Another Connery, another plot to overthrow the Casablanca Conference…
By 1989, the industry that churned out grindhouse thrillers aplenty was virtually extinct, with the Italian film industry as a whole severely shrunken through the previous decade. Casablanca Express is likely the last of the “macaroni combat” films, and if the genre had to pick a swan song for itself… well, this is better than nothing.
The main action involves a train headed from Algiers to Casablanca, carrying with it a most precious cargo: Winston Churchill, headed to a legendary meeting of the Allied leaders. Several British, American and French military officials (played by screen legends Donald Pleasance, Glenn Ford and Jean Sorrel, respectively) plot the best way to ensure the Prime Minister’s safe travel, and eventually entrust Churchill’s safety to a group of American soldiers and three top secret agents. Of course, it all goes to hell when a Nazi saboteur is found on board, and takes the train and its cargo hostage.
Taking the lead role as the intelligence officer Alan Cooper, Jason Connery does a solid job carrying the picture. He doesn’t have the instant screen-magnetism of his father, but the younger Connery holds his own against established actors like Ford and Pleasance - not to mention he gets to use a rather bitchin’ crossbow. Connery is accompanied by another offspring of a famous screen legend in Francesco Quinn, and although he doesn’t get to do quite as much, he at least gets a heroic fight aboard the roof of a speeding train. Keeping the film from turning into too much of a sausage-fest is Jinny Steffan as the third intelligence agent assigned to the train, and seeing the actress brandish a machine gun is almost worth the price of admission alone.
The overall movie is staged rather well - as it should be, coming from a veteran like Sergio Martino. Martino had been in the exploitation trenches for decades at this point, churning out his due share of poliziotteschis, spaghettis and most especially giallos throughout his career, and so the chases and shootouts and sexy-time all come in on-point and on a budget, to boot. There is an interesting subplot involving the other civillian passengers on the train, each of whom are colorful enough to make an impression even though they barely get five minutes of screen time apiece, but the film’s brisk pace keeps us from focusing on much that doesn’t involve shootings or stabbings of some kind. More time devoted to that particular strand could have made Casablanca Express something of a kissing cousin to The Lady Vanishes, but I fear none of the other passengers could spin off into their own adventures, ala Charters and Caldecott.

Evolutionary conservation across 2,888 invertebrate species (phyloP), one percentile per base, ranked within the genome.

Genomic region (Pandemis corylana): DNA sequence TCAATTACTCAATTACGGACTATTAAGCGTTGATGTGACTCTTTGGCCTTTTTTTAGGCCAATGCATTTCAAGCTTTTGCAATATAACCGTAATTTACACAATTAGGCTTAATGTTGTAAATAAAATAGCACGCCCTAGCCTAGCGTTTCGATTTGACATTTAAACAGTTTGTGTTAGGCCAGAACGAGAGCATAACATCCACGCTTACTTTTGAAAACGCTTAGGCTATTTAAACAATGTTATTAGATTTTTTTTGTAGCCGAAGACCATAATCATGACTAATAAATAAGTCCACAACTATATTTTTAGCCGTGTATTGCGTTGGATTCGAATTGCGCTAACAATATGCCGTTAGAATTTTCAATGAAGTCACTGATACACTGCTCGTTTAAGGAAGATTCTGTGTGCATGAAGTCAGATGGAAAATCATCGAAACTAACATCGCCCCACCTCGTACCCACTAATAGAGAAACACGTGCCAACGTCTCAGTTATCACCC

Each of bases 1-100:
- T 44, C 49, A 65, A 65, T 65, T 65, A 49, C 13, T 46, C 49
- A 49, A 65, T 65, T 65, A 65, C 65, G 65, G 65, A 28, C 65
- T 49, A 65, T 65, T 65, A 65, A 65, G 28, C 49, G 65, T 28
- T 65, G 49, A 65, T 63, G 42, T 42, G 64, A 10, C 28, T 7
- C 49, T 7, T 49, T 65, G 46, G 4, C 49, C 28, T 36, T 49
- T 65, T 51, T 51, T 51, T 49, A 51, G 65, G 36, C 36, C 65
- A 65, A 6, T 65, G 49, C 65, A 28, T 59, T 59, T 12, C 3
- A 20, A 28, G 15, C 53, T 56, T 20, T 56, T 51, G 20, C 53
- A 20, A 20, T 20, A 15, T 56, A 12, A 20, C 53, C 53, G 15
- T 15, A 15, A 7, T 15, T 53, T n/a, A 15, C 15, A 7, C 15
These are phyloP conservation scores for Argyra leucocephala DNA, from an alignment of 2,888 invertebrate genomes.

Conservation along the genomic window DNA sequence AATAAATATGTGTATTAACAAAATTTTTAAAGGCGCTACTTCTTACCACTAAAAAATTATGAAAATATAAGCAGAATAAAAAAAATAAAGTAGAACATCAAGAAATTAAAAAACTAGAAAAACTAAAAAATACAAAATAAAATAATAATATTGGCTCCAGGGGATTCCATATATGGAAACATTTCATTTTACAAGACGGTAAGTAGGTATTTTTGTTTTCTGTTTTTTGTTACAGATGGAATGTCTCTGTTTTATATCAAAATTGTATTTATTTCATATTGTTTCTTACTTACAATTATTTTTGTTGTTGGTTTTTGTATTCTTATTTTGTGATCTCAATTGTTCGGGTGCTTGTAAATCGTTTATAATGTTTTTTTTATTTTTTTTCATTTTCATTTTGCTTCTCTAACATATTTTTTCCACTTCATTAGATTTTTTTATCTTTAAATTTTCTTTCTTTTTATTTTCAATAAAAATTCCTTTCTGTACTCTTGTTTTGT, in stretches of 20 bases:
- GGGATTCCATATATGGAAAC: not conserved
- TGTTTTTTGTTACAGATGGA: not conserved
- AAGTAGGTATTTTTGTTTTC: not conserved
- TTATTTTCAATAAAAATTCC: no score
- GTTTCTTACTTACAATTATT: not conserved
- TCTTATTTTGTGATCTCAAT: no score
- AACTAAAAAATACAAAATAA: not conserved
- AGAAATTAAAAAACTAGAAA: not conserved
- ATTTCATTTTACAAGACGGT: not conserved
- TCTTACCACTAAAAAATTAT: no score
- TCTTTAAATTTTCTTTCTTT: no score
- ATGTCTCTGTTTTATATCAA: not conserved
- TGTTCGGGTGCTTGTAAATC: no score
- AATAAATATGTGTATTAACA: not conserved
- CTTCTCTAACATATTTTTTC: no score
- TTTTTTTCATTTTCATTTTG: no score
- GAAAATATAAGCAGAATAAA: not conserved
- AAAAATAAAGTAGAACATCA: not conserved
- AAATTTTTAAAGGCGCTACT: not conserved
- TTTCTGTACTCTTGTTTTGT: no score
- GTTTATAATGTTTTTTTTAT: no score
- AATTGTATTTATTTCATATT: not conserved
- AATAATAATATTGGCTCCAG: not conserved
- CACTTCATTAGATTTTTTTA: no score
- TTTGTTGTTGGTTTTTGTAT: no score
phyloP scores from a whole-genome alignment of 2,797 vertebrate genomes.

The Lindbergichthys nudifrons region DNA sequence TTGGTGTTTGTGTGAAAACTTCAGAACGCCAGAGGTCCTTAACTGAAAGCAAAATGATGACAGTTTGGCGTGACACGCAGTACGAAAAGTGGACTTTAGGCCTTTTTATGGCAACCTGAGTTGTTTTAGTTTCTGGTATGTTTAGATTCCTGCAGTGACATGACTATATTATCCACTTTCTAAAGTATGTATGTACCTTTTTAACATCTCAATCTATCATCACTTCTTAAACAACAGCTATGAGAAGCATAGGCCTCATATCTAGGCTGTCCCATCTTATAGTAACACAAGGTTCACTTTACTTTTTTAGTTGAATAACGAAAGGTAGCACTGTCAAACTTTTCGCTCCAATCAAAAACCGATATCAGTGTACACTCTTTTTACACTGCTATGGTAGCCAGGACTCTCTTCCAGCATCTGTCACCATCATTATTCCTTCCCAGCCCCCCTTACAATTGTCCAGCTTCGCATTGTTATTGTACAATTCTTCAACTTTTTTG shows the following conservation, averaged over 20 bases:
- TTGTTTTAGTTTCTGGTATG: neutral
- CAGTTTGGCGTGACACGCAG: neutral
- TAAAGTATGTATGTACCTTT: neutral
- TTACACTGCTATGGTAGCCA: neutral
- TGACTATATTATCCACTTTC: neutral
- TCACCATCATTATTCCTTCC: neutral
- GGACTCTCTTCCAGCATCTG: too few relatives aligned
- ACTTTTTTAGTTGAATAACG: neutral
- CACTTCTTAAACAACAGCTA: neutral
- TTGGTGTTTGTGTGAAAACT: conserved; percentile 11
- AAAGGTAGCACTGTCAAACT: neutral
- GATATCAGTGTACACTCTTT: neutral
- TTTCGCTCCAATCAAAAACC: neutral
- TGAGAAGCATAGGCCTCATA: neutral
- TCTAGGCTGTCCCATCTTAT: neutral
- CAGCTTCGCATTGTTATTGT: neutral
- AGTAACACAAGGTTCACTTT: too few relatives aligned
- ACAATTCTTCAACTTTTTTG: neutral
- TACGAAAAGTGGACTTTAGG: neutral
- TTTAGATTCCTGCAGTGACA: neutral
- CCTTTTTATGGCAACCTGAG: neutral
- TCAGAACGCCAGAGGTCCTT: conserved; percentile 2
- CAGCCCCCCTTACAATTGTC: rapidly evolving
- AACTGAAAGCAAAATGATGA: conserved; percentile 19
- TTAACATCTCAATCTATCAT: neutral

It’s a fairly fun movie, but there is one element in which it fails miserably, and while that one failure is not enough to completely derail the movie, it certainly keeps it from being as enjoyable as it could be. After watching several of these Italian exploitation movies, one thing that quickly becomes apparent in each particular film’s success is the musical score accompanying it. Many a mediocre film was transformed into something bold and exciting when it was handed over to maestros like Morricone, Bacalov and Nicolai - three names who produced a stunning array of work that Casablanca Express just can’t measure up to in any way. The music here is dreadful throughout, completely killing each scene with it syth-heavy, repeated and conventially-blah tones that it is laid over. The score feels like something more befitting an educational kid’s show you might come across on an early Sunday morning in the nineties. The fact that the film works at all in spite of the horrid music is a true testament to Martino and his cast.